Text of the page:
Its amazing what you can accomplish in a mere twenty four minutes..
FAMILIAR, running barely longer than an episode of FAMILY GUY, manages to draw us into its main characters world completely, and bring us a fully formed, expertly realised portrait of a man on the verge of complete mental collapse; overtaken by discontent. It's an incredible achievement.
As we open, we're introduced to our protagonist, via unflinching close ups and a truly unnerving voice-over that serves as a window into his worldview. John, we soon learn, is a man who has a serious attitude problem. This guy has it all, a beautiful daughter, an attentive loving wife, a charming home and a serviceable job, but John ain't happy. Not one bit. Luckily, John has a plan..
What we're dealing with here is a disturbing psychological study of a man teetering on the very edge of the abyss, drowning in his own disappointment and his lack of anything even resembling self worth. The guys a mess, and while his life sure as hell ain't a Rolling Stones concert, Circa 1969 , its far from the hellish nightmare poor John perceives it to be. This is AMERICAN BEAUTY meets SHIVERS. A body-horror-head-fuck that looks closely at a mid-life crisis gone pathologically wrong. Its horror, but for a short, its far more concerned with the intricacies of its characters than blood, gore and fear. That FAMILIAR manages to portray a fully rounded family portrait and provide the viewer a satisfyingly gut-wrenching, (especially during the vomit-inducing finale), experience in the time it takes to knock one out, is something that should be studied in film schools the world over.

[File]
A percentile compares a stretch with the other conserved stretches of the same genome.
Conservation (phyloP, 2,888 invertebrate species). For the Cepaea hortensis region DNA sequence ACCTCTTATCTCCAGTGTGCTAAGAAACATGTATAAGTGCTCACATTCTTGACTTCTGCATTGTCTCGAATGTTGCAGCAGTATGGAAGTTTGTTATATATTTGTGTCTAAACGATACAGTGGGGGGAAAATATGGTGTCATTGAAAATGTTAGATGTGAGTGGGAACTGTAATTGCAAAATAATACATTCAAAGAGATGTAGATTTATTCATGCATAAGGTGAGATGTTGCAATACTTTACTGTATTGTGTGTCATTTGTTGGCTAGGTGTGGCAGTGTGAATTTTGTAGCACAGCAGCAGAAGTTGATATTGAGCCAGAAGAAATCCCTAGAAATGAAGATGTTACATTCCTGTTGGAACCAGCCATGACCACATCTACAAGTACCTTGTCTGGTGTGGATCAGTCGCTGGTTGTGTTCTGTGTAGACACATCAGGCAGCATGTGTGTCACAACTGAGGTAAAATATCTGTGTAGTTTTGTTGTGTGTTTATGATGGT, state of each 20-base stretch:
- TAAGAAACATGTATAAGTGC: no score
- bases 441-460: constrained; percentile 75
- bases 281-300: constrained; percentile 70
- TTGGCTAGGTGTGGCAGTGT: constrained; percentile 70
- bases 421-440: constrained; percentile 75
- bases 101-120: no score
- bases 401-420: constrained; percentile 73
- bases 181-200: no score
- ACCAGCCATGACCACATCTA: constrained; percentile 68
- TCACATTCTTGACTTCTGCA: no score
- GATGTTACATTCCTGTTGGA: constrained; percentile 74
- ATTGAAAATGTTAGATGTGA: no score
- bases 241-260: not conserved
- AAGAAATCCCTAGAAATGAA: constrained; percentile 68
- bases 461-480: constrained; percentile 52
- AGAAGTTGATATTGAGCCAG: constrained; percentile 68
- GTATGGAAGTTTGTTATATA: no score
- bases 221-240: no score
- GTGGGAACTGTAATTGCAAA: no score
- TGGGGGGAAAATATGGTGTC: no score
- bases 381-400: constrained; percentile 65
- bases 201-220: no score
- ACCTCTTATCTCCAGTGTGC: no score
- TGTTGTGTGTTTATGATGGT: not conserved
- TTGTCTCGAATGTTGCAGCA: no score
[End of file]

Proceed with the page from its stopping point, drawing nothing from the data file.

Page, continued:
Director/writer, Richard Powell is clearly a man in possession of great talent. His script is razor sharp, jet black funny, heartbreaking and often poetic, and he's somehow managed to make this micro-budgeted work of genius look like a million bucks, helped in no small part by a fucking flawless lead performance by Robert Nolan, as the dangerously tormented dad.
I SAW THE DEVIL and OLDBOY fame.
As Johns completely unsuspecting wife, Charlotte. Astrida Auza is deeply touching. Again, very little dialogue, masses of depth. The central conceit that pushes John over the edge, (a revelation by Charlotte that I won't give away here), really lends to the tragedy of her character, and for any parents out there, especially those who are expecting, FAMILIAR can be a very unpleasant experience.
This is horror though, and unpleasantness is what you came for. If the central plots layered study of moral choices, hope and mental disintegration isn't enough, the blood soaked symbology of the finale will land the deciding punch. The last five minutes are a demented dive into holds barred, body-horror madness, replete with some excellent/repulsive effects work.
FAMILIAR is horror done just right. A short that spends its entire time whispering evil nothings in your ear. And a story that will follow you to into sleep, and leave troubled dreams in its wake. Nasty, merciless and unmissable.
9 Inner Struggles out of 10